Explore how product designers are responding to the needs of disabled consumers in our Implicit Inclusivity design direction.

Instagram Instagram

Nike's latest drop is only available on Craigslist

Nike and Martine Rose on Craigslist, US Nike and Martine Rose on Craigslist, US
Nike and Martine Rose on Craigslist, US Nike and Martine Rose on Craigslist, US

London – Shoppers are required to travel to a selected Craigslist seller’s house in London in order to purchase the collection from Nike.

The sports brand's highly anticipated collaboration with menswear designer Martine Rose went live on 8 December, with Rose posting on Instagram that buyers would not be able to purchase the covetable pieces online or in stores, but only via classified ads on Craigslist.

The classified ads were posted by three real Londoners – a 60-year-old painter and decorator, a teenage Nike enthusiast and a photography student who raises ferrets. Consumers are then required to get in contact with them personally in order to purchase the collection and arrange a pick-up time.

With this approach, Rose is challenging customers to seek out her products in a nontraditional space, and is purposefully creating friction in the path to purchase. For more on how far brands are willing to go to create hype, read our Market.

Stat: Consumers are concerned about the cost of EVs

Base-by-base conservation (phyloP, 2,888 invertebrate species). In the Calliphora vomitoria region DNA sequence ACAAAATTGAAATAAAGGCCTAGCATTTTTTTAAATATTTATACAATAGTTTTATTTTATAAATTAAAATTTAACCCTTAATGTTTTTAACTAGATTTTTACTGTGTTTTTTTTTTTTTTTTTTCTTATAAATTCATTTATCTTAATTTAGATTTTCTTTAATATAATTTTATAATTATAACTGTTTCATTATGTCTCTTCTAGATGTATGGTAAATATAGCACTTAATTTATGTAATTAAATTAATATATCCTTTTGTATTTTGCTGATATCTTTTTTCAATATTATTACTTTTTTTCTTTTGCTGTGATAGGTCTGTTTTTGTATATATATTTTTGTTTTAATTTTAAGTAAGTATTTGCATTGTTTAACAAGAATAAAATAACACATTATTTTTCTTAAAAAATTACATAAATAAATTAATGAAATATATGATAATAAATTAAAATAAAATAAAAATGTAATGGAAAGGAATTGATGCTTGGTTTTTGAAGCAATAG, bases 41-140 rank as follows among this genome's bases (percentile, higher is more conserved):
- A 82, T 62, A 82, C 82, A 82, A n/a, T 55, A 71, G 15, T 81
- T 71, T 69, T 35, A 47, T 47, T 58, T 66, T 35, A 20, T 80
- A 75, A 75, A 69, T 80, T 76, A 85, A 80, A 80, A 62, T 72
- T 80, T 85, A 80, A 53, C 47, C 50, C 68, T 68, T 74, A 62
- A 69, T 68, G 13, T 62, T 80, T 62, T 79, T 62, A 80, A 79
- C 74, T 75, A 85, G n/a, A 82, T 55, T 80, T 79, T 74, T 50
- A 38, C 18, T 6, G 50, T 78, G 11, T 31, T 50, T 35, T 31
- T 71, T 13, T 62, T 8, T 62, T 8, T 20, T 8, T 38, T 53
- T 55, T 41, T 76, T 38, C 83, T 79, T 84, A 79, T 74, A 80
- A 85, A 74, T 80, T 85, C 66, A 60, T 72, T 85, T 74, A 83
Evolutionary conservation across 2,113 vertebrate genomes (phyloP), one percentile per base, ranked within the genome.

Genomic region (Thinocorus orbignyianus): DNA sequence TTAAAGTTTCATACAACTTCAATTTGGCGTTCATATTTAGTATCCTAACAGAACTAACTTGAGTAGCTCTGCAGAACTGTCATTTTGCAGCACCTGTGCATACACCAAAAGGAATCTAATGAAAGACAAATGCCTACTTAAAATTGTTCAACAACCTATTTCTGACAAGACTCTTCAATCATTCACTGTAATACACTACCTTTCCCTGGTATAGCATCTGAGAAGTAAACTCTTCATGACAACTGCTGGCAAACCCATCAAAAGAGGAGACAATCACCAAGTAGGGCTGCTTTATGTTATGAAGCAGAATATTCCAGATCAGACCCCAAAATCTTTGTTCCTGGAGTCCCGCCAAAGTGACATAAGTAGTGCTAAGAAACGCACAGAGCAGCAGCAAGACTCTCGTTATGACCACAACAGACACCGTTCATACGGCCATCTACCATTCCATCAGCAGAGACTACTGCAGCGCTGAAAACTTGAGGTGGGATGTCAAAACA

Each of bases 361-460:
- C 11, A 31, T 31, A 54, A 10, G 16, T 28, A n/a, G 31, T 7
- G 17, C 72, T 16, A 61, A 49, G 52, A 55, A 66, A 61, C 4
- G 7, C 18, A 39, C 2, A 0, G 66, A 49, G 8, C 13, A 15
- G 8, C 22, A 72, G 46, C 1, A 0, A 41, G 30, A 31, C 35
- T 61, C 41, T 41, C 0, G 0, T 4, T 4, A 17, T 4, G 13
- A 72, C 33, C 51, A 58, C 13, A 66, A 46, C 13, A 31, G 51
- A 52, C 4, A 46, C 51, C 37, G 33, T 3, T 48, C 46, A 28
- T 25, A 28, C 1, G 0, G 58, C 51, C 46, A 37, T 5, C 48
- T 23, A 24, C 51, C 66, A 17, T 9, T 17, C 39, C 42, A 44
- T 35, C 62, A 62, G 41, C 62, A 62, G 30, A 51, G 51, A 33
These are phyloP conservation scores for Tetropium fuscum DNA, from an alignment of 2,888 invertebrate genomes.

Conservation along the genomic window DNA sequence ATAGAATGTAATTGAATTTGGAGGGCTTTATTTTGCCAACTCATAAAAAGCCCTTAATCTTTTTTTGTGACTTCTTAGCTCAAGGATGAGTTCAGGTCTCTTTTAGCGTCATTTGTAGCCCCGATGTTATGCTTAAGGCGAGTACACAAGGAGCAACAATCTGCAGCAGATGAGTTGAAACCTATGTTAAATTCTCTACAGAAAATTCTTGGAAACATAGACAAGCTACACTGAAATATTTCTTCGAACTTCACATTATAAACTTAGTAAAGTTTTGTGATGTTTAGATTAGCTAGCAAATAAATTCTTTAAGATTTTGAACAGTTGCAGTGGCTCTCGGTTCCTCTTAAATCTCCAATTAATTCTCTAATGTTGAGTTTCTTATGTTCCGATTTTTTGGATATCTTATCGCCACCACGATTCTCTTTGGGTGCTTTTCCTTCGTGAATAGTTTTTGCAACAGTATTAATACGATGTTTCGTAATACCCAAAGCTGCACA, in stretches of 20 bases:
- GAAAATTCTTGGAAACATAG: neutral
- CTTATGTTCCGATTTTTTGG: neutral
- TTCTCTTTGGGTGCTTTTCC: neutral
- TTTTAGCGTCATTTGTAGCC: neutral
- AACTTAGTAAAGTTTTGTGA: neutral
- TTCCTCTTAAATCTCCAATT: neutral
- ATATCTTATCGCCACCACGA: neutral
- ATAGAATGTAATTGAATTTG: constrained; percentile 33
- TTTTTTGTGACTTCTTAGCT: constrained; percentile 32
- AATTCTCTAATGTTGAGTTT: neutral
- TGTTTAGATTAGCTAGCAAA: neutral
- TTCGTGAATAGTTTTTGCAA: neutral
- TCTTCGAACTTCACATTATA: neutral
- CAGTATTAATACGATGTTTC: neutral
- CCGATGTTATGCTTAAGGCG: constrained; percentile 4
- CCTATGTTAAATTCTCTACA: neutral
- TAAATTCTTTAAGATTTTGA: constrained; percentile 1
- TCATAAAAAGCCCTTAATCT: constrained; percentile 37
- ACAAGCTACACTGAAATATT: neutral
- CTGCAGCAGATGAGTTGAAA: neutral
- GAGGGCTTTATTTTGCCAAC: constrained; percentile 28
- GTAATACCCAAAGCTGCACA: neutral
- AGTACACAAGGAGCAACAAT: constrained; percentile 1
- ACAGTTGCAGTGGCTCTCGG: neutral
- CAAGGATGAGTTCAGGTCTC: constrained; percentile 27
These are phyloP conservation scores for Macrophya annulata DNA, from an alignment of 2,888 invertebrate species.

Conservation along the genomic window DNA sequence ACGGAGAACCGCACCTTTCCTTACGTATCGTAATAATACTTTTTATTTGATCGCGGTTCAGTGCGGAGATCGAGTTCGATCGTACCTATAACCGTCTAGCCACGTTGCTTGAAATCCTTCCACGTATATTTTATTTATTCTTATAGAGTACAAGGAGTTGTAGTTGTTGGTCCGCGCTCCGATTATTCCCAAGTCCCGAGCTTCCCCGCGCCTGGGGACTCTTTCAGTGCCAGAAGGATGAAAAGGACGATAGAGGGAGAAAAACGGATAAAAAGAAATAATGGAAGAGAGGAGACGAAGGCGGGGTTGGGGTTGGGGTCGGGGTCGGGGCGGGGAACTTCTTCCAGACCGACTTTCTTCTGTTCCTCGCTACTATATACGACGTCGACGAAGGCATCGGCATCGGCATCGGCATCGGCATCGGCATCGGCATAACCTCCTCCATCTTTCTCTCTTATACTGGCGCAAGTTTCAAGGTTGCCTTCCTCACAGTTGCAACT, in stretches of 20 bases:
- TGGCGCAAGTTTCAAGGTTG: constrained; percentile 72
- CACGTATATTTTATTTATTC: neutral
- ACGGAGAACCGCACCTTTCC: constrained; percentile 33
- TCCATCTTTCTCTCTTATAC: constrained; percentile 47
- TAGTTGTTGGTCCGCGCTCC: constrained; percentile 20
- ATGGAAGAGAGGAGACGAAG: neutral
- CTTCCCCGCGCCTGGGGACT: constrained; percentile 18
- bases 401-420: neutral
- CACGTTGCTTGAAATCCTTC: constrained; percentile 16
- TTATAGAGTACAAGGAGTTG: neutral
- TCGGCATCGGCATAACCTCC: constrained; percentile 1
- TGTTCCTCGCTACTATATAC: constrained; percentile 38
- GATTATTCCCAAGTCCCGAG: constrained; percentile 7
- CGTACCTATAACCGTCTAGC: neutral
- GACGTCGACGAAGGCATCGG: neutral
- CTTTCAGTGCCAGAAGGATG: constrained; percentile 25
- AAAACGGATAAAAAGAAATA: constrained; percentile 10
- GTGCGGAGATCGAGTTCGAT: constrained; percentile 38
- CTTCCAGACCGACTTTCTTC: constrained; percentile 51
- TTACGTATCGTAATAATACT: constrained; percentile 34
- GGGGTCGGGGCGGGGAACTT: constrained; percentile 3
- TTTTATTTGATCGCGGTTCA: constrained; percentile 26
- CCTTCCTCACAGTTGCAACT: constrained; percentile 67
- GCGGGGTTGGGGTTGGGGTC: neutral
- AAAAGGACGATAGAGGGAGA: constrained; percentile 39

While the adoption rate of electric vehicles (EVs) is still relatively low, half of respondents in a new McKinsey & Company study say they would consider buying a battery electric or hybrid vehicle for their next car. However, the study found that cost remains a major concern for consumers, with more than 60% saying that they would not pay a premium for an EV.

McKinsey & Company also explored consumer sentiment towards autonomous vehicles (AVs), finding that 46% of respondents are open to this technology – a figure that jumps to 58% for those living in large cities. The study was based on responses from consumers in the US, Germany and China, which remain significant markets for automotive companies.

With the market for EVs spearheaded by luxury car manufacturers, the study shows there is potential for cost-effective models, especially for urban dwellers. Last month, Danish company Biomega released an affordable EV made with minimal modular components.

Thought-starter: Are child-friendly gyms the new playgrounds?

Tapping into the family market, boutique fitness studios and clubs are rethinking their services to include classes and facilities for children.

Having a young family no longer means that parents’ fitness and wellbeing regimes have to be put on hold. Modern parents and their children are driving demand for boutique studios and gyms that welcome families to exercise alongside each other in specialist lessons.

These extra-curricular classes are also filling a gap left by lacklustre or otherwise unfulfilling school-based activities. Hoping to tap into this, one UK-based luxury health club has – in response to feedback from members – revealed plans to add a dedicated children’s gym to its soon-to-open sixth location.

Among both parents and children, physical exercise is also becoming a gateway to greater mental wellbeing. In Hong Kong, Generation Goji offers children a place to play and expel energy as an antidote to the stress caused by intense schooling and inner-city living.

Read the full microtrend here.

Mini Define, London Mini Define, London